Scene traces the Frisians to areas of Scotland, near to the Angles of Northumbria (which reached up into the Scottish Lowlands), and this includes Dumfries, the 'Dun of the Frisians' (the word Dum-fries is a later corruption). The Irish termed the Norse (Norwegian) Vikings 'Fingalls' (Fair Galls), and the Danish Vikings 'Dubhgalls' (Dark Galls), thus the term 'Gall' refers to a 'foreigner' (in the sense of 'invader', not of blood-kinship it would appear). The 'Comgalls' in Scotland were, according to Scene, the 'Com-galls' and were the Frisians who settled in the area. They occupied an area known as the 'Sea of Guidan' and the 'City of Guidi', names which, when rendered in the Saxon Tongue, would be 'Vidan' and in Gaelic 'Fidan'. Scene sees these as Vitta (Guidi) who was the Son of Vecta. Nennius confirms this through his spellings of Guitta, son of Guechta. In the Pictish Chronicle there is a Guidid Gadbreahach. The Cat Stane has this inscription - 'In hoc tumulo jacet Vetta filius Victi' which can be found in this area of Scotland. Galloway was named after these 'Galls'. There were two areas in this location - Caer Breatan (Dunbarton - Britons) and Caer Pheris (Dumfries - Dun of the Frisians). This confirms the Welsh 'Gogledd' and the 'Tribes of the North', since the Romans recorded that there were Angli, Frisians and Britons in this area of Scotland (what is now Scotland).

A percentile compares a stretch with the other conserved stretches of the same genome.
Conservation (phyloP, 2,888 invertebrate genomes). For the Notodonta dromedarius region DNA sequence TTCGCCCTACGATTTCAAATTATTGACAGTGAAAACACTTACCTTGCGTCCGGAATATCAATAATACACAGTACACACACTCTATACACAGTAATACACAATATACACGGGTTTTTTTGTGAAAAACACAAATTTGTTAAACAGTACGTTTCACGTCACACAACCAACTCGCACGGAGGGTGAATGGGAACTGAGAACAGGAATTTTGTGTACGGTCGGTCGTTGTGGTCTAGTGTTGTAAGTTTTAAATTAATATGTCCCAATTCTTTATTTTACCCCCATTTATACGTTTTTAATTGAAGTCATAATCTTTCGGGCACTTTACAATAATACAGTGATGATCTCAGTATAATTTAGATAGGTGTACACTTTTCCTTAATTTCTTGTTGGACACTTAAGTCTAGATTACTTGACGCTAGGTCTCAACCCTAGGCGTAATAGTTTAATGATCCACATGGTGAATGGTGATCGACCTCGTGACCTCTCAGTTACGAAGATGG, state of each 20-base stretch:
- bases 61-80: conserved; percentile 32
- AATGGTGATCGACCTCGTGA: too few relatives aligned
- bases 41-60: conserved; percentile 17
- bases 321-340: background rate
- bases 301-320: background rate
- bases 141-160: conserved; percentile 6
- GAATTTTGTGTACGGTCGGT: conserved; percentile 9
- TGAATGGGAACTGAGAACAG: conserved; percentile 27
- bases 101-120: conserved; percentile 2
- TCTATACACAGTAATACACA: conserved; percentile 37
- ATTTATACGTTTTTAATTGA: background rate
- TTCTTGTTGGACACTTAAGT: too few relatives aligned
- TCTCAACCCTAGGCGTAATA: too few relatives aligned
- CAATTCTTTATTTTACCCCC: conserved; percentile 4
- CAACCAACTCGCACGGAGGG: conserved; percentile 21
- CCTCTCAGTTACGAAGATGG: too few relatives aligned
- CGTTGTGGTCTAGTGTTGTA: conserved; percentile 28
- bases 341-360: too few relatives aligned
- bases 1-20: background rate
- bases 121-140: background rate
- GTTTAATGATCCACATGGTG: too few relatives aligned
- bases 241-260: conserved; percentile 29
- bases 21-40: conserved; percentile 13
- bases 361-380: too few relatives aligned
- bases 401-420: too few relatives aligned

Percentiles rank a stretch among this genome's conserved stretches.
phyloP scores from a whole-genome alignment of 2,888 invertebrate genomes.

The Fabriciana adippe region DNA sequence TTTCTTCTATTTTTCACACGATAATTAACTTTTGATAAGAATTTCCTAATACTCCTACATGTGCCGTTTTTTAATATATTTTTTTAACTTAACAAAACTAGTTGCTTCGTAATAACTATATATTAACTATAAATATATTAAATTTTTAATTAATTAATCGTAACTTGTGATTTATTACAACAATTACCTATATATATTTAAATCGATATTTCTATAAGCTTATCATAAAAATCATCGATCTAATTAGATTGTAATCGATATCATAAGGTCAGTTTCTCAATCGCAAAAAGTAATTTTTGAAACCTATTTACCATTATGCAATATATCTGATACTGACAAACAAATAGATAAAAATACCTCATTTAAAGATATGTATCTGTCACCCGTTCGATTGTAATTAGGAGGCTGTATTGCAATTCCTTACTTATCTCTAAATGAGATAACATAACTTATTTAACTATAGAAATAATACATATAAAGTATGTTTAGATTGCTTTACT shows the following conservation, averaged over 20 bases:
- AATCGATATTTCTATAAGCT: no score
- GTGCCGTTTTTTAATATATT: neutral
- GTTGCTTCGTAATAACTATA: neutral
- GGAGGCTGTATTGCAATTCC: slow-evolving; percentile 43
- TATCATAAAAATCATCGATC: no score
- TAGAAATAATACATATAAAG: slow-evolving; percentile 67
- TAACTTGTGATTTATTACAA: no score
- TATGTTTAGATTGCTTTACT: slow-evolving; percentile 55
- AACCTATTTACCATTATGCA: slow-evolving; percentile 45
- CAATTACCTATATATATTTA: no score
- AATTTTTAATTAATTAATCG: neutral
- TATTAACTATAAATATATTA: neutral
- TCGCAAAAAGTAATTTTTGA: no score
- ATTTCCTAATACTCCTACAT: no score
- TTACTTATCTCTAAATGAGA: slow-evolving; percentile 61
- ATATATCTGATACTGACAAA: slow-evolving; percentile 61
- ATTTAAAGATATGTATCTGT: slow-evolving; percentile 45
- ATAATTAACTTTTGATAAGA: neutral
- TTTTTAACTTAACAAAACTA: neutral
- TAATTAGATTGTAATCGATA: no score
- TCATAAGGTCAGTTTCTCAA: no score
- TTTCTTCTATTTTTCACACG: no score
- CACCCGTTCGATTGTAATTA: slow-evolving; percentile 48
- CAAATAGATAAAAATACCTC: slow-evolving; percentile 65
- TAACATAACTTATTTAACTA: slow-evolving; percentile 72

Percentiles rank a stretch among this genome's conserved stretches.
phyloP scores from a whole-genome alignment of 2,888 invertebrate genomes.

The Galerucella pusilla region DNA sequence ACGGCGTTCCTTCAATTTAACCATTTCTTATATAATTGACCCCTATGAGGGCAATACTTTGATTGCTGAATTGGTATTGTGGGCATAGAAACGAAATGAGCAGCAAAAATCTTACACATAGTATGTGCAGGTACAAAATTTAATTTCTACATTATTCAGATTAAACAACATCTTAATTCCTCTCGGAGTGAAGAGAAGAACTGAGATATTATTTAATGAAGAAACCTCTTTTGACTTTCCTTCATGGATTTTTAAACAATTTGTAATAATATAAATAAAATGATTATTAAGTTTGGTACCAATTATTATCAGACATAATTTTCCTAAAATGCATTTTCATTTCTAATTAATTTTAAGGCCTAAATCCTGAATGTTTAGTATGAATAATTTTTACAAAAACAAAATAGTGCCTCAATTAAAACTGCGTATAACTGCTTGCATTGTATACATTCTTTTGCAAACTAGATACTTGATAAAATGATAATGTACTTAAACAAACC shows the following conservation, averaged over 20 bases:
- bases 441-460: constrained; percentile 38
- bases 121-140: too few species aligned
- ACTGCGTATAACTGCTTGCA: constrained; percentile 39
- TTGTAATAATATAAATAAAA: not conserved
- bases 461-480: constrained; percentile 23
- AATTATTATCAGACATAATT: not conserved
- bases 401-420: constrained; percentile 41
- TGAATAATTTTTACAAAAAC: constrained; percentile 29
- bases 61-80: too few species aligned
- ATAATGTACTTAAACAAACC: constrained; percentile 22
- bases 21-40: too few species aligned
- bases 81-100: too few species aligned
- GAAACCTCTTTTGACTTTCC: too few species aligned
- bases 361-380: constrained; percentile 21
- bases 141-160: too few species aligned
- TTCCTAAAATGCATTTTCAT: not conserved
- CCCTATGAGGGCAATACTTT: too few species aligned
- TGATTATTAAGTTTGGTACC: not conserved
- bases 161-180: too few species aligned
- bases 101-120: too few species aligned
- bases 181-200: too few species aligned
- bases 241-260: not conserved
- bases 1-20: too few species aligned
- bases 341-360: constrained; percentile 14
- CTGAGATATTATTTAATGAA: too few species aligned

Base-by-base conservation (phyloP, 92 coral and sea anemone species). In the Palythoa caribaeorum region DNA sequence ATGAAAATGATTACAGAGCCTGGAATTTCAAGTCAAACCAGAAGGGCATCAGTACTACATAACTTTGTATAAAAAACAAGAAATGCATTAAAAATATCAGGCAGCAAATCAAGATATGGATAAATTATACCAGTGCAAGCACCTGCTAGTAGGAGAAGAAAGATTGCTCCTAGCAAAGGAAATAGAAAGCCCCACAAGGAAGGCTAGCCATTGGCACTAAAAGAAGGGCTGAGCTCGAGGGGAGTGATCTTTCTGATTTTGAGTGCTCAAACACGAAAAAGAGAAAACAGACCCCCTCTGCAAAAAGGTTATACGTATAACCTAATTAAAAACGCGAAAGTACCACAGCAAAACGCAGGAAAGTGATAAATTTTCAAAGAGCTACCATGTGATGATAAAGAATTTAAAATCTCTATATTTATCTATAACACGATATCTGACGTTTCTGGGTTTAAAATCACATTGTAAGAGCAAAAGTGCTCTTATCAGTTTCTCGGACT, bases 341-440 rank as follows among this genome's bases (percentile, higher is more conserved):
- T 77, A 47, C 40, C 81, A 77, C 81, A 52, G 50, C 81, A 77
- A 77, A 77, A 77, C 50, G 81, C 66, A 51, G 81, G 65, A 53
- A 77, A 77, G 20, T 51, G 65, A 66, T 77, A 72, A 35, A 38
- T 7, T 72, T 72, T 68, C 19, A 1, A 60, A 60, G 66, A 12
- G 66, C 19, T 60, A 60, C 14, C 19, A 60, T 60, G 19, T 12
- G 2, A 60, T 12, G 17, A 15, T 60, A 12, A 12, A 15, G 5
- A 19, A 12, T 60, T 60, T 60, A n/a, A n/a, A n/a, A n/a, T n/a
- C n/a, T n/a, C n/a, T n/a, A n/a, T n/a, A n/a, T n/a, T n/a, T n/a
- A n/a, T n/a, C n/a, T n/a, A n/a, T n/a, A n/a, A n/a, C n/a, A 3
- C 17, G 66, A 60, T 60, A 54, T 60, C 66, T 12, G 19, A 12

Even in Ireland we find traces of the Frisians in the Fomorians since Fo-Mor means 'under the sea'. The areas 'under the sea' - the 'Netherlands' - was called Tirformor - 'Land under the Sea'. The Frisians seem to have had  connection to the Picts. One of the Fomorians, who came from Lochlannaibh (Northern Germany) was named Bhreas - 'The Frisian', and a fort called Tur Conaing tells us of the use of the North-West Germanic title of king - Cyning.